WHILE at Wallis and Futuna in August, we (the other Team PNG manager and I) - at two different instances - stopped by at a family stall (a kai place) for dinner.
The place, a simple shelter with tables and chairs, was set up by a Wallisian family to sell food and drinks to those who do not want to eat at home.
It is situated on the other side of the road from the King’s (Lavelua’s) palace at Mata-Utu, the capital.
The mother of the family and chef of the place was Teresa.
Teresa and her daughters ran the place.
On the first evening that we arrived, I tried some of my French and Wallisian with them. (I learned some Wallisian words before we left PNG from a Wallisian who lives in Nouméa – and also from a dictionary I downloaded from a website.)
A few nights later, my colleague came late in the evening. By then I had already eaten a big meal at the hotel that we were staying at.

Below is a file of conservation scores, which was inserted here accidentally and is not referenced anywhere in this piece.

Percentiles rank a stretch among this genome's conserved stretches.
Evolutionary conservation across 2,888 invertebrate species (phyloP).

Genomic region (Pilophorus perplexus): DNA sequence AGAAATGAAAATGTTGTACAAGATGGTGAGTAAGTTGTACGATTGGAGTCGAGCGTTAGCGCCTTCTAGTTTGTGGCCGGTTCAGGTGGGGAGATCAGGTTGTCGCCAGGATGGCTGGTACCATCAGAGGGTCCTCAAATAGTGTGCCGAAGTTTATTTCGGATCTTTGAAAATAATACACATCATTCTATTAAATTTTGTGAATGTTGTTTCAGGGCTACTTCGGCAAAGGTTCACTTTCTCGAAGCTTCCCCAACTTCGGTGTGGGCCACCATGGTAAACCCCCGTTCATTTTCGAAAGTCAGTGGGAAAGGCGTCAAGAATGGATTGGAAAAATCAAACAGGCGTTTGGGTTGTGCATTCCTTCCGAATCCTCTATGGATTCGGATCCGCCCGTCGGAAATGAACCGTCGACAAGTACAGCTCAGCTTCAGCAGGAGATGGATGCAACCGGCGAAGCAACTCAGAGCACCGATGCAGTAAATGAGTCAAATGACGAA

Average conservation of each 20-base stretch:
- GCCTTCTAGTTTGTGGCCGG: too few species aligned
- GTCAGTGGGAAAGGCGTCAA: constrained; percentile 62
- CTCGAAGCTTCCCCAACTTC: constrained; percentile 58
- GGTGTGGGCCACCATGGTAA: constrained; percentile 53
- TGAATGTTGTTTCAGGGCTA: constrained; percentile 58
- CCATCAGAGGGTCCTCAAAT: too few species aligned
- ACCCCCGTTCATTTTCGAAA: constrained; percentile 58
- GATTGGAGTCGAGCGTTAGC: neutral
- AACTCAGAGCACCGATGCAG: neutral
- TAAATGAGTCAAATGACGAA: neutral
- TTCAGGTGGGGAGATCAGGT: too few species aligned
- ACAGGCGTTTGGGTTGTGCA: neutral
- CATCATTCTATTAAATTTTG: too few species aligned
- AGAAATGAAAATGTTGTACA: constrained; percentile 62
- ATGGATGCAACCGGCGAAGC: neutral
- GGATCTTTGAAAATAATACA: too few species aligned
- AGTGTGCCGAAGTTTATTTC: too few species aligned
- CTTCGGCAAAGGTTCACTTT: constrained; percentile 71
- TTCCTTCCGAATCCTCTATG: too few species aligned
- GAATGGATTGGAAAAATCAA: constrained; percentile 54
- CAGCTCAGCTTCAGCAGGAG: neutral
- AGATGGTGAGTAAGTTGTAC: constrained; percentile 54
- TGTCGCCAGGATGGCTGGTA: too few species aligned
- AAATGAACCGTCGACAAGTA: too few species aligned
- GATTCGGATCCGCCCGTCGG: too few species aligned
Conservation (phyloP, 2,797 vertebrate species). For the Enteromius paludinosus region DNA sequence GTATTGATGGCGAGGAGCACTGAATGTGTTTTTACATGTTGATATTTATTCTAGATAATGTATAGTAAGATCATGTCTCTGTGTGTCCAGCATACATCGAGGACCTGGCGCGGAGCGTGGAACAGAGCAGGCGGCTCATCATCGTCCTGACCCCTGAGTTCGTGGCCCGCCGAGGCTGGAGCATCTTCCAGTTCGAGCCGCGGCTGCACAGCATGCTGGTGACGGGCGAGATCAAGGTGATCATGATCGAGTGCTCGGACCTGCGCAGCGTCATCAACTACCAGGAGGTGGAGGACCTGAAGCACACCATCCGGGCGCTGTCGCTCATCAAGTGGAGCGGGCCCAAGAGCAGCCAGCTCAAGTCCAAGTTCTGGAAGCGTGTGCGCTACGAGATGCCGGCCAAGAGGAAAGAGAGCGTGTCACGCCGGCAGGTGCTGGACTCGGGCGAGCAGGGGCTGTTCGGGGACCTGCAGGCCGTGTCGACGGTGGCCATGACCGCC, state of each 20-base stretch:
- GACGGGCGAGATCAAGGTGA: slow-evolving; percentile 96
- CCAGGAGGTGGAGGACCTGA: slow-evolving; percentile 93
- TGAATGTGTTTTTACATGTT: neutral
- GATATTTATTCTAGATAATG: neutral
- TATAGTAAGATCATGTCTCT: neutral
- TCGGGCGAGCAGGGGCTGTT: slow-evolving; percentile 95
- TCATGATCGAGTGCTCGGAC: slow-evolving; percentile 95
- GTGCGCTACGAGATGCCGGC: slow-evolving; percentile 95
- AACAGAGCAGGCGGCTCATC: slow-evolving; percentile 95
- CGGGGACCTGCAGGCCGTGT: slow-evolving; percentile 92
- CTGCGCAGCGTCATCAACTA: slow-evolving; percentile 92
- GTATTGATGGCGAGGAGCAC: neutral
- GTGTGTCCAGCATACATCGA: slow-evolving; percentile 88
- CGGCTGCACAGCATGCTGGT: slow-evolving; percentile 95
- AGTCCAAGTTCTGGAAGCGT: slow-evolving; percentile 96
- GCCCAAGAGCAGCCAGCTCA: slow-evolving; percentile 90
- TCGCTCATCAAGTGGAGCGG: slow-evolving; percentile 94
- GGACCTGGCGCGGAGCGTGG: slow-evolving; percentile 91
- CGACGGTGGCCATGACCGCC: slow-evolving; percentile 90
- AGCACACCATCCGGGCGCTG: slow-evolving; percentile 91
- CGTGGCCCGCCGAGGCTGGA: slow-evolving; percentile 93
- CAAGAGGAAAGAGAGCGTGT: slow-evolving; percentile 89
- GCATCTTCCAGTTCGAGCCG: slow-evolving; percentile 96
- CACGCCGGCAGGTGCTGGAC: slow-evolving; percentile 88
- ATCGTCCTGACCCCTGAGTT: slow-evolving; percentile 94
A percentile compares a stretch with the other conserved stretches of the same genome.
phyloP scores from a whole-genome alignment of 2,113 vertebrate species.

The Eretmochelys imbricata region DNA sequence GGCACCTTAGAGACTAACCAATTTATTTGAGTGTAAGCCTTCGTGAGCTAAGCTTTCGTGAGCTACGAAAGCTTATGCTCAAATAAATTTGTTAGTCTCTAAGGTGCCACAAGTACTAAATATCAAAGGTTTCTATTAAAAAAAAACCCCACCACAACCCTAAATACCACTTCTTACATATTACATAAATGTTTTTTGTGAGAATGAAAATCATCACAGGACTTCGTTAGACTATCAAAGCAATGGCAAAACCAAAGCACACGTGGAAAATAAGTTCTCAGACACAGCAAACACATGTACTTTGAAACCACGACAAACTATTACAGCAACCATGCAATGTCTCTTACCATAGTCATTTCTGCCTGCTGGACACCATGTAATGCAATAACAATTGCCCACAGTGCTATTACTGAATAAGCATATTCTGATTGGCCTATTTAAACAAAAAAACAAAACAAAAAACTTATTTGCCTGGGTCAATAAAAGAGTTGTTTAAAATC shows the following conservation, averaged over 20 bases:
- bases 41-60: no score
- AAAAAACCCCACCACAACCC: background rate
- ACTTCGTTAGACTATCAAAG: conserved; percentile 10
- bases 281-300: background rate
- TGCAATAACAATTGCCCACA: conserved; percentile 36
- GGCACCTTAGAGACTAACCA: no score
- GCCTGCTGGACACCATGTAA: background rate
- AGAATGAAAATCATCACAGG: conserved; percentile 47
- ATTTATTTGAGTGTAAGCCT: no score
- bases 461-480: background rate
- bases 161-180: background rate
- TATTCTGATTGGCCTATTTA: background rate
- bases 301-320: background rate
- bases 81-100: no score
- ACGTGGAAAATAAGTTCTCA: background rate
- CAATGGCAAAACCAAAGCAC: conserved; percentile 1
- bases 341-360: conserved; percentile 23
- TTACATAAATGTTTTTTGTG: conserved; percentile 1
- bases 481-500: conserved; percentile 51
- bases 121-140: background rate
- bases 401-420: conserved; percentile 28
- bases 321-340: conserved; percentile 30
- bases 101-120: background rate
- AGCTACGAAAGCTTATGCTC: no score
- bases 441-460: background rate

He said he was going to the kai place for some dinner and asked me to join him.
Since I had already eaten, I said I would join him just to drink some coffee.
When we arrived at the kai place, the mother (Teresa) was happy to see both of us – so were her other relatives.
She asked what we would like to eat.
My colleague chose what he wanted.
Then Teresa asked me: “Et toi, Thomas. Est-ce que tu veux quelque chose (And you Thomas. You want something)?”
I replied: “J’ai déjà mangé mais je voudrais du café (I already ate but I would like coffee).”
And she went on to serve us.
Now, the point of this entire story is the word “déjà”.
It means “already” – and I learned it a day or two before by going through my dictionary in the attempt to communicate better with the locals there.
A related phrase that has been used a lot in English nowadays is “déjà vu” – and it means “already seen”.
There is a movie by the same name.
“Déjà vu” refers to a situation you are in and realize/feel that you have been through such an experience before.
“Vu” is a part of a French past tense (passé composé) form of the word “voir” – to see.